Open Access Short Communication

Listen to Your Body

Viviana Siddhi*

Slovenian-Born Artist, NGO Mandala Transformation, USA

Corresponding Author

Received Date: January 22, 2020;  Published Date: February 06, 2020

Short Communication

“Kawakami became so secure while doing this type of breathing, and felt so profoundly pacified during it, he came to see it as a state of enlightment. “I am able to attain a spiritual state of perfect stillness,” he told me, “and while doing so, I can control my five senses, so I don’t feel anything” [1].

If your body is telling you that you are tired or hungry or that a muscle is sore, it is straightforward to know how to take case of that need. Sometimes, sensations arise, and we have no idea why we are feeling what we’re feeling.

If you are like most of us and have spent much of your life ignoring the sensations of your body, exercises for “Body Awareness” can be more challenging. I assure you that as you tune into your body’s language more frequently, it will become much simpler to feel your sensations and notice the quality of those sensations in more detail.

If you have found it difficult to sense what is happening within your body, don’t worry. It can take some time to develop the ability to feel inside yourself again. I promise that it is possible and that it’s well worth it! It can sometimes be helpful to touch the area of your body that you’re focusing on, let’s say your belly, with your hand. Some people feel sensation, and other people can visualize, or “see”, sensation inside of their bodies.

Bringing sensory awareness back to our bodies is the first step to healing pain and shame that we have experienced. Our entire bodies deserve our attention and our care. Once we learned to sense what is going on inside our bodies, we’re beginning to speak the basic language of the body. Many sensations are related to emotional experiences. The sensation is physical, but the meaning of the sensation is emotional. Learning how to feel what the sensation means to us allows us a much deeper understanding of our body language.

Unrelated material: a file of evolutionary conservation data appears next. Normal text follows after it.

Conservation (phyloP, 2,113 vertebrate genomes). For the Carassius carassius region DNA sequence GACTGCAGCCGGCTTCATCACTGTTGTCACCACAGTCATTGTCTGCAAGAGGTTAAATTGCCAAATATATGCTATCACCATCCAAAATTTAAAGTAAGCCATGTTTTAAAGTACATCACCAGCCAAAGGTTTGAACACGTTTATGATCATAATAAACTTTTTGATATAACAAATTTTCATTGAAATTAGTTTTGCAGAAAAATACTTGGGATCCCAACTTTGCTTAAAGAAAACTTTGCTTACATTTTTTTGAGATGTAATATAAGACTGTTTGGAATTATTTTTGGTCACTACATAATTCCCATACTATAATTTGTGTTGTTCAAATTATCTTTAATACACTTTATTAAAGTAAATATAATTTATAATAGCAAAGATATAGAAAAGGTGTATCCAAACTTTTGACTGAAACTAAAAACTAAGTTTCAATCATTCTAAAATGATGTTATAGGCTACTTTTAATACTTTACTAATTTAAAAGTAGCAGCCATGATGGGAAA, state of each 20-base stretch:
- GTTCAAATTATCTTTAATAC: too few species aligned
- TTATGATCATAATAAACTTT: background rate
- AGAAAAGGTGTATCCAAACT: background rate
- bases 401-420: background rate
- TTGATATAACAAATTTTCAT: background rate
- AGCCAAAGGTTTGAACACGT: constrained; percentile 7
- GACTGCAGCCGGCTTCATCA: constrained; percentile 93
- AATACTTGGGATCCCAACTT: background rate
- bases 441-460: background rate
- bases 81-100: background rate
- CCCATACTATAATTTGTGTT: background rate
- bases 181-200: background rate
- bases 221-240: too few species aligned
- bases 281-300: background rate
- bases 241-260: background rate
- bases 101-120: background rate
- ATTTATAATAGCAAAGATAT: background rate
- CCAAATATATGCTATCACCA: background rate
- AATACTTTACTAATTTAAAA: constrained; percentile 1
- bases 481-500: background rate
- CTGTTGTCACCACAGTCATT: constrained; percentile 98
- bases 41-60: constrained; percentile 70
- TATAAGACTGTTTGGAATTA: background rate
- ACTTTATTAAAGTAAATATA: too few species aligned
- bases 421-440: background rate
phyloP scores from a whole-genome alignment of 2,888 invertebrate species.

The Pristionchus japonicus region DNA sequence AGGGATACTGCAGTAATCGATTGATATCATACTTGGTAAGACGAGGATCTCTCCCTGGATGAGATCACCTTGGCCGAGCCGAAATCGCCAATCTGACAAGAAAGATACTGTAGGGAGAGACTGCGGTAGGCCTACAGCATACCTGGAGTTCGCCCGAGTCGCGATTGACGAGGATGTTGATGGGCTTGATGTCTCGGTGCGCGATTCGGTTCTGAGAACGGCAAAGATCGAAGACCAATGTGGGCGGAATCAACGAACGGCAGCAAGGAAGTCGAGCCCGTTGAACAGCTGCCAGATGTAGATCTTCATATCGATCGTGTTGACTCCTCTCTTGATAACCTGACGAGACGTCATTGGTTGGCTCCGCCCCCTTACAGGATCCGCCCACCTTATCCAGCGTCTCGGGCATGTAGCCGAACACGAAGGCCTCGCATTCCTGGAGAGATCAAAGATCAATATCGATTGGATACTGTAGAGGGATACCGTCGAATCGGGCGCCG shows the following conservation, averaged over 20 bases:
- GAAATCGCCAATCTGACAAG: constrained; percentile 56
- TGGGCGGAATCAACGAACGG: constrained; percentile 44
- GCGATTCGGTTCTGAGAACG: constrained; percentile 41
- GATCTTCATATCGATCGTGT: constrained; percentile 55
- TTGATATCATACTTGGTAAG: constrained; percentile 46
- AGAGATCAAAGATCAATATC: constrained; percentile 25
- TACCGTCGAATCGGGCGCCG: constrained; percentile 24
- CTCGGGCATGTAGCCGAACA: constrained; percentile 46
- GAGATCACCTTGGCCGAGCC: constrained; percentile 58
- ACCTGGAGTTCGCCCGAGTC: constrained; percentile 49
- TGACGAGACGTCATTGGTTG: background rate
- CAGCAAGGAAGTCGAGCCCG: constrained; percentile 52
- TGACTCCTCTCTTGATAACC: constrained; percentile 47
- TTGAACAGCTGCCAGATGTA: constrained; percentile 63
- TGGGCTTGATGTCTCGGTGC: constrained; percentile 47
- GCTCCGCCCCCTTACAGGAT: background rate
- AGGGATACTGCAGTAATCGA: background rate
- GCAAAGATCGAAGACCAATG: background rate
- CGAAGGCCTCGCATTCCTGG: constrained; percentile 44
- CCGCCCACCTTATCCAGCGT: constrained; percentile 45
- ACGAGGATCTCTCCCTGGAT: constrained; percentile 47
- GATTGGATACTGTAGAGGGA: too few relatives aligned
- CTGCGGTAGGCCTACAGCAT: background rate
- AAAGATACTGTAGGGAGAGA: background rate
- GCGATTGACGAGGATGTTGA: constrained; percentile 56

Simple exercise for “Body feelings”:

A. Relax, lie down and take time for yourself.

B. Focus on the area that you would like to improve or heal. For example: kidney, liver, eyes, etc.

C. Ask that part of the body what it needs.

D. The message will arise out of the silence.

E. Purify your body, mind and spirit.

How we think and feel, our responsiveness to our bodies and behavior that we choose absolutely to affect our health. Ignoring the obvious cues from your body that something is wrong can manifest in more serious illness. We can influence pain and illness with our thoughts and behaviors does not mean that we cause all our pain and illness. Blaming illness on the person suffering is never helpful. It is bringing additional stress. We should listen to our bodies and discern the meaning of pain and illness. We must not get bogged down in the cycle of self-blame or shame about having the illness.

“Reducing your stress can be done with a simple belly breathing exercise. Any form of meditation or prayer, including the moving meditations of yoga, tai chi, or qigong, can help. Gentle exercise - walking, for example - especially if it is outside in nature, is very healing for the adrenals. Getting adequate, good-quality sleep is absolutely essential”. [2]

Every living being longs always to be happy, untainted by sorrow, and everyone has the greatest love for himself, which is solely because happiness is his real nature. Hence, in order to realize that inherent and untainted happiness, it is essential that he should know himself. Unfortunately, not everybody really wants to know reality. There’s also a part of everyone’s nature that’s comfortable with the status quo and/or illusions that don’t like changes. Many are afraid about being right or wrong instead to focus on solutions.